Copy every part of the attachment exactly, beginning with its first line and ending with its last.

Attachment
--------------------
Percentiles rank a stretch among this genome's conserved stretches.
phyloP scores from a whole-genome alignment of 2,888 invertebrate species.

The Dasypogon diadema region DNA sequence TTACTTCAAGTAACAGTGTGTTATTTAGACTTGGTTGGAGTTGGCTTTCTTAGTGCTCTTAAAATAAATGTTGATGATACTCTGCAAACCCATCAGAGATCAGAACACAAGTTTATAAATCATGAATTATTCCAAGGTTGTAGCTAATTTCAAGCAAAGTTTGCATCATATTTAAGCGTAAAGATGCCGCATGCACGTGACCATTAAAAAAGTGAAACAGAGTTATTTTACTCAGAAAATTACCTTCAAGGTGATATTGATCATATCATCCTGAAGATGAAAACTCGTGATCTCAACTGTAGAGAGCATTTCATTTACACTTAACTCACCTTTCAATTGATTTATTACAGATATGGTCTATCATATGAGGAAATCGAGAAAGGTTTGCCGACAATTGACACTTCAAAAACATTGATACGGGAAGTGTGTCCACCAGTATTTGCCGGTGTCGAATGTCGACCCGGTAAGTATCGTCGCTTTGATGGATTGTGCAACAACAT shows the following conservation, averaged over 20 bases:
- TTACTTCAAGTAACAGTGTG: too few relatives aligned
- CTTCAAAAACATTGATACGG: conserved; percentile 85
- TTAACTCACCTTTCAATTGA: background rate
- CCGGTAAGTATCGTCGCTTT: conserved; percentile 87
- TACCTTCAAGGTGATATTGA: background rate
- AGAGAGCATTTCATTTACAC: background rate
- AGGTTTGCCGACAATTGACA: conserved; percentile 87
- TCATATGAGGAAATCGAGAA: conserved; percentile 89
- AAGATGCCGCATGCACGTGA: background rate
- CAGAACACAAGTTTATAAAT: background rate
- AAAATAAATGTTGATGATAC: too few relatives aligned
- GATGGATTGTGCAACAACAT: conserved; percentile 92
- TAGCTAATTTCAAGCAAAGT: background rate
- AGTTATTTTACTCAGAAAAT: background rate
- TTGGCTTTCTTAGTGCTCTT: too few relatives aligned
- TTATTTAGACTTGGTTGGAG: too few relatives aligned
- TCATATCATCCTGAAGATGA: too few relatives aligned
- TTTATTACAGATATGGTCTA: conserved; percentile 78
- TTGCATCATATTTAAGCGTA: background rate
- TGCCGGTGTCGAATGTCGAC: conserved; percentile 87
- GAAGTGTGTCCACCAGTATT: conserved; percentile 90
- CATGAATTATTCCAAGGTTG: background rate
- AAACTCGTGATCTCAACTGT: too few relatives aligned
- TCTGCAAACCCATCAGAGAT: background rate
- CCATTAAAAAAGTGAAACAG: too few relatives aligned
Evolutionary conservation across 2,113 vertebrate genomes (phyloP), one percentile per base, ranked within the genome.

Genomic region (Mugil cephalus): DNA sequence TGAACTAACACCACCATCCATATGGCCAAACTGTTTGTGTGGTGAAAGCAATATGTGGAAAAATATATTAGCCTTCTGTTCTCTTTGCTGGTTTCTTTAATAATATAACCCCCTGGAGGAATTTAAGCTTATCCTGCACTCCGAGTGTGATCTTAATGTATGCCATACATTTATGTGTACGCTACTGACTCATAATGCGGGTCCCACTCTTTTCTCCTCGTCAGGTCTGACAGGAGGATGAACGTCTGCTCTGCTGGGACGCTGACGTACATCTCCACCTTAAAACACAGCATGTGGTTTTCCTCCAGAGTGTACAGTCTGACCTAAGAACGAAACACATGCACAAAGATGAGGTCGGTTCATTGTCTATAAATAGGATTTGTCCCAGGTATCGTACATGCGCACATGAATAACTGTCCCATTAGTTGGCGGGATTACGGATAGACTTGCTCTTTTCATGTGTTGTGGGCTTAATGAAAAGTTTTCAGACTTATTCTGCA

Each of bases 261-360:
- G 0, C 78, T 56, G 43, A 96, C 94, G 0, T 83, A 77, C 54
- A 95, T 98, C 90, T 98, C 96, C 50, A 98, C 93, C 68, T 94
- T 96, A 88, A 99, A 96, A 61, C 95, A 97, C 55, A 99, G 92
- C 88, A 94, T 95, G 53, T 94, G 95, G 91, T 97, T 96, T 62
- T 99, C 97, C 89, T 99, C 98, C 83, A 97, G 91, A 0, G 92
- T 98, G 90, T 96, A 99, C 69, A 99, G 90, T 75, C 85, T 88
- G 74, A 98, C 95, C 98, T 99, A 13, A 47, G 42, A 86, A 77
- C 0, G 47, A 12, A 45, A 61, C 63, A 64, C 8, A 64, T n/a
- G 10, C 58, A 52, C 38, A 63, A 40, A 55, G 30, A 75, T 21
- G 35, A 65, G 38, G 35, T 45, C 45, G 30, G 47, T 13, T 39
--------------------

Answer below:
Percentiles rank a stretch among this genome's conserved stretches.
phyloP scores from a whole-genome alignment of 2,888 invertebrate species.

The Dasypogon diadema region DNA sequence TTACTTCAAGTAACAGTGTGTTATTTAGACTTGGTTGGAGTTGGCTTTCTTAGTGCTCTTAAAATAAATGTTGATGATACTCTGCAAACCCATCAGAGATCAGAACACAAGTTTATAAATCATGAATTATTCCAAGGTTGTAGCTAATTTCAAGCAAAGTTTGCATCATATTTAAGCGTAAAGATGCCGCATGCACGTGACCATTAAAAAAGTGAAACAGAGTTATTTTACTCAGAAAATTACCTTCAAGGTGATATTGATCATATCATCCTGAAGATGAAAACTCGTGATCTCAACTGTAGAGAGCATTTCATTTACACTTAACTCACCTTTCAATTGATTTATTACAGATATGGTCTATCATATGAGGAAATCGAGAAAGGTTTGCCGACAATTGACACTTCAAAAACATTGATACGGGAAGTGTGTCCACCAGTATTTGCCGGTGTCGAATGTCGACCCGGTAAGTATCGTCGCTTTGATGGATTGTGCAACAACAT shows the following conservation, averaged over 20 bases:
- TTACTTCAAGTAACAGTGTG: too few relatives aligned
- CTTCAAAAACATTGATACGG: conserved; percentile 85
- TTAACTCACCTTTCAATTGA: background rate
- CCGGTAAGTATCGTCGCTTT: conserved; percentile 87
- TACCTTCAAGGTGATATTGA: background rate
- AGAGAGCATTTCATTTACAC: background rate
- AGGTTTGCCGACAATTGACA: conserved; percentile 87
- TCATATGAGGAAATCGAGAA: conserved; percentile 89
- AAGATGCCGCATGCACGTGA: background rate
- CAGAACACAAGTTTATAAAT: background rate
- AAAATAAATGTTGATGATAC: too few relatives aligned
- GATGGATTGTGCAACAACAT: conserved; percentile 92
- TAGCTAATTTCAAGCAAAGT: background rate
- AGTTATTTTACTCAGAAAAT: background rate
- TTGGCTTTCTTAGTGCTCTT: too few relatives aligned
- TTATTTAGACTTGGTTGGAG: too few relatives aligned
- TCATATCATCCTGAAGATGA: too few relatives aligned
- TTTATTACAGATATGGTCTA: conserved; percentile 78
- TTGCATCATATTTAAGCGTA: background rate
- TGCCGGTGTCGAATGTCGAC: conserved; percentile 87
- GAAGTGTGTCCACCAGTATT: conserved; percentile 90
- CATGAATTATTCCAAGGTTG: background rate
- AAACTCGTGATCTCAACTGT: too few relatives aligned
- TCTGCAAACCCATCAGAGAT: background rate
- CCATTAAAAAAGTGAAACAG: too few relatives aligned
Evolutionary conservation across 2,113 vertebrate genomes (phyloP), one percentile per base, ranked within the genome.

Genomic region (Mugil cephalus): DNA sequence TGAACTAACACCACCATCCATATGGCCAAACTGTTTGTGTGGTGAAAGCAATATGTGGAAAAATATATTAGCCTTCTGTTCTCTTTGCTGGTTTCTTTAATAATATAACCCCCTGGAGGAATTTAAGCTTATCCTGCACTCCGAGTGTGATCTTAATGTATGCCATACATTTATGTGTACGCTACTGACTCATAATGCGGGTCCCACTCTTTTCTCCTCGTCAGGTCTGACAGGAGGATGAACGTCTGCTCTGCTGGGACGCTGACGTACATCTCCACCTTAAAACACAGCATGTGGTTTTCCTCCAGAGTGTACAGTCTGACCTAAGAACGAAACACATGCACAAAGATGAGGTCGGTTCATTGTCTATAAATAGGATTTGTCCCAGGTATCGTACATGCGCACATGAATAACTGTCCCATTAGTTGGCGGGATTACGGATAGACTTGCTCTTTTCATGTGTTGTGGGCTTAATGAAAAGTTTTCAGACTTATTCTGCA

Each of bases 261-360:
- G 0, C 78, T 56, G 43, A 96, C 94, G 0, T 83, A 77, C 54
- A 95, T 98, C 90, T 98, C 96, C 50, A 98, C 93, C 68, T 94
- T 96, A 88, A 99, A 96, A 61, C 95, A 97, C 55, A 99, G 92
- C 88, A 94, T 95, G 53, T 94, G 95, G 91, T 97, T 96, T 62
- T 99, C 97, C 89, T 99, C 98, C 83, A 97, G 91, A 0, G 92
- T 98, G 90, T 96, A 99, C 69, A 99, G 90, T 75, C 85, T 88
- G 74, A 98, C 95, C 98, T 99, A 13, A 47, G 42, A 86, A 77
- C 0, G 47, A 12, A 45, A 61, C 63, A 64, C 8, A 64, T n/a
- G 10, C 58, A 52, C 38, A 63, A 40, A 55, G 30, A 75, T 21
- G 35, A 65, G 38, G 35, T 45, C 45, G 30, G 47, T 13, T 39